|Berkeley AC Transit Bus Rapid Transit|
The vote, which got 4 yes decisions, just one less than five needed, reflected Berkeley's overall lack of understanding of what Bus Rapid Transit was and the many ways that it could be done.
There was concern about a hypothetical loss of parking spaces when BRT becomes a reality. However, AC Transit did make it very clear that any parking spaces that are displaced to mark off the dedicated bus - only lane would be mitigated.
AC Transit told the East Bay Express that it is ready to build parking lots and to work closely with these people who are concerned to find solutions that work for them. Rebecca Kaplan, Oakland’s At-Large member of the City Council, also puts the myth of lost parking to rest when she expressed her confidence to the East Bay Express that the final plan will include any and all necessary mitigations.
There are so many ways to do Bus Rapid Transit that the Berkeley City Council could have come away with a unanimous vote.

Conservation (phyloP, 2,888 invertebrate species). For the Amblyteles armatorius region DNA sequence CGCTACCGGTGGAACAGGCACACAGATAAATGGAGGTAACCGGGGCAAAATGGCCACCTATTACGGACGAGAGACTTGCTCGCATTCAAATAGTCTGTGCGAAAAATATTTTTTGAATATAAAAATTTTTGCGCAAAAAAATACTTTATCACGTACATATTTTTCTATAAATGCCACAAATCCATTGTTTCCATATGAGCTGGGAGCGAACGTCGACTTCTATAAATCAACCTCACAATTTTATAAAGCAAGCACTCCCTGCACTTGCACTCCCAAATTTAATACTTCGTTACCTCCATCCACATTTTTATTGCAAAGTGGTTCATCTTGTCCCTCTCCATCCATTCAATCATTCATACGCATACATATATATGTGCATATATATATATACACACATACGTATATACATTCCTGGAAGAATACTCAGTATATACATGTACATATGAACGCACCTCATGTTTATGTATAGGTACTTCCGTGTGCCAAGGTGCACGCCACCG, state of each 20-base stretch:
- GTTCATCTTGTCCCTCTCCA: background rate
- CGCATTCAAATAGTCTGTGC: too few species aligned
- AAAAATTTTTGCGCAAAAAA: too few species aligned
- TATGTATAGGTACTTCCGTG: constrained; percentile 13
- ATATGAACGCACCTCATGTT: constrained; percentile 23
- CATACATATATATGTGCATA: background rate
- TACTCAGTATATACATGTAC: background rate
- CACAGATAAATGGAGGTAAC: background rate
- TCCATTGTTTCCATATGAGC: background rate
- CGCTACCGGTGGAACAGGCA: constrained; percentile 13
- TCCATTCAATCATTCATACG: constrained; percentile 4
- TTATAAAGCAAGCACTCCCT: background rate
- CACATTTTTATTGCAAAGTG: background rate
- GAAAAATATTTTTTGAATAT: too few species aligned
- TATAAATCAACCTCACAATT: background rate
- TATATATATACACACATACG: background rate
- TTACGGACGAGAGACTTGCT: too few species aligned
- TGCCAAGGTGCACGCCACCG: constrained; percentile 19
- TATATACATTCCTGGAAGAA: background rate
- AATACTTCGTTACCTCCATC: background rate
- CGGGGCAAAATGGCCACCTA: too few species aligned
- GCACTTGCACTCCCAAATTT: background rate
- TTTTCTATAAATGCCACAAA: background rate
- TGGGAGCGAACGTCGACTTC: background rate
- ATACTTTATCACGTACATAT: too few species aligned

Perhaps more importantly than the unfounded concerns about parking is that the East Bay is paralyzed in traffic jams right now. BRT is the best solution to free up the gridlock and provide a speedy and affordable form of public transportation. In fact, it could be up and running as soon as 2013, and fully implemented in 2015.
Given that the lanes are in the middle of the road, that concern is confusing at best. But AC Transit needs to deal with the misunderstanding before it becomes an issue that clouds the improvement program its embarked on.
Meanwhile someone explain how delivery trucks are going to be stopped in the photo above? The fact is that BRT is good for business, and this decision is puzzling to me. Leaving things the way they are now should be a non - issue, and Oakland's elected officials said that by expressing their unanimous support for BRT.